Poetry Pamphlet Prize

Announcing the winner of the Paper Swans Press Poetry Pamphlet Prize 2019:

Judge’s report

As poets, I believe we should be physicists, not photographers. When I read a poem, I want to experience a kind of ‘fusion’ on the page. As a judge, it’s this fusion that I was after. I was looking for a sense of immediacy in a poem—was it clear? Was there something at stake? Was something divulged? And a sense of authenticity—was it honest? Did it feel like it cost the poet something to write? I have judged quite a few single-poem competitions in the past, but I had never judged a pamphlet competition before. Now, although I was still looking for that sense of immediacy and authenticity in individual poems, I was also looking at how the poems hung together as a group. Was there an attempt to play with form? Did that form add to the poem’s content? I also looked for a unity of theme—was there something that held the poems together? Was there a single idea running through them all? The entries for this Paper Swans Press pamphlet prize fell into two rough categories—those that were collections of highly personal poems and those that were presented as ‘projects’ of some kind. Most of the pamphlets that were highly personal unfortunately remained purely descriptive. They lacked this fusion. Unfortunately, many of the projects lacked that fusion, too. But, those pamphlets that had all these qualities presented themselves fairly easily and I was able to put together the shortlist pretty quickly. The three winning pamphlets all have that fusion on their pages. They have the power to transform the reader and change them in some profound way. It was a pleasure to read them and I wish them, and those commended and shortlisted, every success. Here goes:

COMMENDED:
 
‘Control’ by Sallyanne Rock

‘Longwave’ by Dan Stathers

‘The Mersey—its permanence and maybe’ by Maria Isakova Bennett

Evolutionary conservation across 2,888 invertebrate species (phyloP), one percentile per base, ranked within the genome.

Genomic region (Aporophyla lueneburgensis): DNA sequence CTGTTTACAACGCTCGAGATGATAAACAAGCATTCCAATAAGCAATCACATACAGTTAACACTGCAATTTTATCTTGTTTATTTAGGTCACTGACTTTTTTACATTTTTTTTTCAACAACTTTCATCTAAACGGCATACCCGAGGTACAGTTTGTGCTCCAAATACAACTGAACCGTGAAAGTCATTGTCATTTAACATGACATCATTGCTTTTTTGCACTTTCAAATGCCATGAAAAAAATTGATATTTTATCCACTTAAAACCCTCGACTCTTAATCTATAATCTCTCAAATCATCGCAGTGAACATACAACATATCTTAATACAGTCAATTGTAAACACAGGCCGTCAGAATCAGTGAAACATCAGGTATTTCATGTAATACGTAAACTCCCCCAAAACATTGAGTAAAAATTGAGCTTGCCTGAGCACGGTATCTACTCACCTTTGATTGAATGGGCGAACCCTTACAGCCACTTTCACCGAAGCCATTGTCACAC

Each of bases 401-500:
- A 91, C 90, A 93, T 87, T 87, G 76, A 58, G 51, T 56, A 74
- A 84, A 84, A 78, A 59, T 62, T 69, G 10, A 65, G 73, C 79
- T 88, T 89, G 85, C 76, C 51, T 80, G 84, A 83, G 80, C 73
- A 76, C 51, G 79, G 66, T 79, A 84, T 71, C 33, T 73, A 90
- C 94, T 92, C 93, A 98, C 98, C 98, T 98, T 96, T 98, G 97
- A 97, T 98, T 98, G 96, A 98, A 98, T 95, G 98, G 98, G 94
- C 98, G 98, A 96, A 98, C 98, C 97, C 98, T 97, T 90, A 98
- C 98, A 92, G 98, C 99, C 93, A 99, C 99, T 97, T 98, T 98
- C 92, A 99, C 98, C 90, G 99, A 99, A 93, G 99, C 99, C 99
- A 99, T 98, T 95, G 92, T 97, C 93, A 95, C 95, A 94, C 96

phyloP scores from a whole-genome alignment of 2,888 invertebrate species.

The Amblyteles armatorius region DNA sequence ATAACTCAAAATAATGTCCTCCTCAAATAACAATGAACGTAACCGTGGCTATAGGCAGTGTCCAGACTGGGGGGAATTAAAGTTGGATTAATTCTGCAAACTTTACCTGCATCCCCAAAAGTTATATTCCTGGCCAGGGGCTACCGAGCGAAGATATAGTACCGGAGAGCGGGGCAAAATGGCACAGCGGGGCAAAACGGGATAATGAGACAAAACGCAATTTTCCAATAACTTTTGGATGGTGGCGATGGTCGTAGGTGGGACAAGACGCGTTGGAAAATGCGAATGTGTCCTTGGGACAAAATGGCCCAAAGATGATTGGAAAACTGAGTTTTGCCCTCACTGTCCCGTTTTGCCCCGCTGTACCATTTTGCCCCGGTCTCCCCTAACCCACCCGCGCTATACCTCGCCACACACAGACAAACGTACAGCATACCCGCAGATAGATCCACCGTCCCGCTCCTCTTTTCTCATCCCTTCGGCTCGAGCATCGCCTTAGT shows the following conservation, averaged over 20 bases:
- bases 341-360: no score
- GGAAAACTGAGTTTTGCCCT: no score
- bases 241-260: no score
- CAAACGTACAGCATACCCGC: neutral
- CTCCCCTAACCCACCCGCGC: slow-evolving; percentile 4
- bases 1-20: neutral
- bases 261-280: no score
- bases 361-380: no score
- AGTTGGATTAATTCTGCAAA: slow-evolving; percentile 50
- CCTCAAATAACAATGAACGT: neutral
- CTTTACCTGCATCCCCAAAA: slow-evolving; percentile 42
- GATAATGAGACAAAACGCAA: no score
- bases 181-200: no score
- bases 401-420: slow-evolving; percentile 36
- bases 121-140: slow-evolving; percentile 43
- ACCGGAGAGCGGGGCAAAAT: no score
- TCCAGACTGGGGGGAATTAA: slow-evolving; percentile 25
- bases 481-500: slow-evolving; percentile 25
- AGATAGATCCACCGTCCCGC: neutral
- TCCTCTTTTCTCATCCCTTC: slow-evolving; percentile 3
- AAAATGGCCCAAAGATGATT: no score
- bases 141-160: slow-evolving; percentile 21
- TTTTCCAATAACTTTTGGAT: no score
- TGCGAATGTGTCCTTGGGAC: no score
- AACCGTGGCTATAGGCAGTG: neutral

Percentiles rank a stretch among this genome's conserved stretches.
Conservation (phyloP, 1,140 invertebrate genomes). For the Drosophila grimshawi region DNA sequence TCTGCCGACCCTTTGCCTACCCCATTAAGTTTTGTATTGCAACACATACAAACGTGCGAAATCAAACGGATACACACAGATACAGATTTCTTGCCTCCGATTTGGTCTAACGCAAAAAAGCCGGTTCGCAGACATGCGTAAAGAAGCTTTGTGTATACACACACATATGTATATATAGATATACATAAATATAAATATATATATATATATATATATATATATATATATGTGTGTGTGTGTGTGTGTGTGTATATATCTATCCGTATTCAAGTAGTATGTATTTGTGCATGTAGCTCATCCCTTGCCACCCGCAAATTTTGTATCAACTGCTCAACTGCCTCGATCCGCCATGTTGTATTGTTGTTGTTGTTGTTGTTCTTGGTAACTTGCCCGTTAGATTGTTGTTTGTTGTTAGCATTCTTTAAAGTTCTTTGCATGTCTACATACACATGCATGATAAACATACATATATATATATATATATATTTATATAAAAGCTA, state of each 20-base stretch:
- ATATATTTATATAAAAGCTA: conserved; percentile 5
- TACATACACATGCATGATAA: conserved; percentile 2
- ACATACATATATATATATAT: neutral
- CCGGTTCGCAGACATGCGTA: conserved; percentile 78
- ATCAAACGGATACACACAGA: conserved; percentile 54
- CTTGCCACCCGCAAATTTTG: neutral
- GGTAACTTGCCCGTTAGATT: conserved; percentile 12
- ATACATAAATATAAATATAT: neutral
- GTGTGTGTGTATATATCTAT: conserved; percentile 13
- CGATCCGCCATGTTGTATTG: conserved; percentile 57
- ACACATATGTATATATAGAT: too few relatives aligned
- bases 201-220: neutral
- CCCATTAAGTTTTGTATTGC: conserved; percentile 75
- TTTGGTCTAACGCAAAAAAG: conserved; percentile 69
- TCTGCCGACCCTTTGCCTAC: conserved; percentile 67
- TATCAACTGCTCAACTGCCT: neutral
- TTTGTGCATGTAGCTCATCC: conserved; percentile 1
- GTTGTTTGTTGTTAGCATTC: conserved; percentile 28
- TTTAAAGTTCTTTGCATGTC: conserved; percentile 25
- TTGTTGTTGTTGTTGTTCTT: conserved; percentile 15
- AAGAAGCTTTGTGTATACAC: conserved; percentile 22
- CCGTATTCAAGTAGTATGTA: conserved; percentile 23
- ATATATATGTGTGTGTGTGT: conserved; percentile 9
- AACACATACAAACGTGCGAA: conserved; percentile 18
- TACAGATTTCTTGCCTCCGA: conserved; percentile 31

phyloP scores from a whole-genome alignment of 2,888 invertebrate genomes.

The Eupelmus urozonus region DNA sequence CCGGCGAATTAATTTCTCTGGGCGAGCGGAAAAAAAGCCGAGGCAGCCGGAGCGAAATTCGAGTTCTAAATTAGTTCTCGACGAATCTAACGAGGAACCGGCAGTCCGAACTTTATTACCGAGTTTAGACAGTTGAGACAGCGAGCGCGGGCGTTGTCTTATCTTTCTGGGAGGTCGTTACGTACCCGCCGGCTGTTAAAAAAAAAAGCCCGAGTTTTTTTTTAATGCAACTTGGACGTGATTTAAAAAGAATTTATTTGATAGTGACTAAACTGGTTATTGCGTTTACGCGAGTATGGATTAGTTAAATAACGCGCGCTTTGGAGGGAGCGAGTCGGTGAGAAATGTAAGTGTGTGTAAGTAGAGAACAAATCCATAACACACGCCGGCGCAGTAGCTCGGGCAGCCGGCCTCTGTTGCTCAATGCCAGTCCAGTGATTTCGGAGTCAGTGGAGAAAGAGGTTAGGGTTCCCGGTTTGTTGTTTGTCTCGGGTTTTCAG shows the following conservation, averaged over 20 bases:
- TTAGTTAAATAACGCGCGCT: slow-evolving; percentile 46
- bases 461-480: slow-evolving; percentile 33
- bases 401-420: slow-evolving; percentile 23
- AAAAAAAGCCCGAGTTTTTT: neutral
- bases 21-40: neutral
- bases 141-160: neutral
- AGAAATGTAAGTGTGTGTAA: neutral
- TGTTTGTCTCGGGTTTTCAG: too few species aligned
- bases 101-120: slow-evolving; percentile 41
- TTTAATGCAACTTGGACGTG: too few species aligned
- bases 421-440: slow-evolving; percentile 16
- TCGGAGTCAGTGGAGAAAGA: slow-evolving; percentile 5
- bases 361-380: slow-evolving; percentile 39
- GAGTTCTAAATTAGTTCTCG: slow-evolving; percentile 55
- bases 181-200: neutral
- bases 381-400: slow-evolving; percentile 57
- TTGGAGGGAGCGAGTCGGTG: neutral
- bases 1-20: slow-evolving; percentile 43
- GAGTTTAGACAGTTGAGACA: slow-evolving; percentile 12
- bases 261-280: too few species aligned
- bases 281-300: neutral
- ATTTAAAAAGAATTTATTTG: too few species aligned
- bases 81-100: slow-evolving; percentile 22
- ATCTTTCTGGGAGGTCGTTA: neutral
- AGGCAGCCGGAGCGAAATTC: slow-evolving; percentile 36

3RD PLACE:

‘Hireling’ by Pam Thompson

These poems are mostly written in the voice of the poet, Mary Leapor, who was born in Brackley, Northamptonshire in 1722. Thompson manages so well to capture the voice of ‘Mira’ (her nom-de-plume) in all her simple complexity, her sense of vocation and the unjust circumstances that prevent her from becoming who she knows she is. It’s so hard to write convincingly from a historical perspective, but this sequence does so supremely well.

 

2ND PLACE:

From the Bottom of the Wishing Well’ by Lizzie Holden

These poems face the horror of paedophilia full on, without flinching. Those poems written from the child’s point of view describe her world in dispassionate detail because what happens to this child is normal to her. Later, the adult voice talks to soothe and heal. Desperate and frightening though the sublect matter is, Holden avoids falling into the traps of voyeurism or sensationalism. A magnificent sequence.

 

1ST PLACE:

LYME’ by Jared A. Carnie.

These poems were written in the wake of Carnie’s partner falling seriously ill with Lyme Disease. What’s unusual about them is that they are written from Carnie’s point of view so that his partner appears only occasionally as hands, tubes, a smile. Carnie skilfully avoids all the potential pitfalls of writing about such a tragic event, into which lesser poets would surely have fallen headlong. These poems aren’t angry, yet, they are just numb.

This year, our poetry pamphlet prize was judged by Richard Skinner.Richard Skinner

Richard Skinner is a writer working across fiction, life writing, essays, non-fiction and poetry. He has published three novels with Faber & Faber, three books of non-fiction and three books of poetry. His work has been nominated for prizes and is published in eight languages. Richard is Director of the Fiction Programme at Faber Academy.

POETRY PAMPHLET PRIZE SHORTLIST 2019 (in alphabetical order)

‘Amber’    Lizzie Holden 

‘Becoming Rosa’    Lucy Maxwell Scott

‘Control’    Sallyanne Rock

‘Fig. A’    Claire Cox

‘From the Bottom of the Wishing Well’    Lizzie Holden

‘Hireling’    Pam Thompson

‘Longwave’    Dan Stathers

‘LYME’    Jared A. Carnie.

‘The Mersey—its permanence and maybe’    Maria Isakova Bennett

‘Most Notorious Pirates’    Thomas Tyrrell

‘Rue and Thyme’    Vasiliki Albedo  

‘spectroscope’   Alice Hiller

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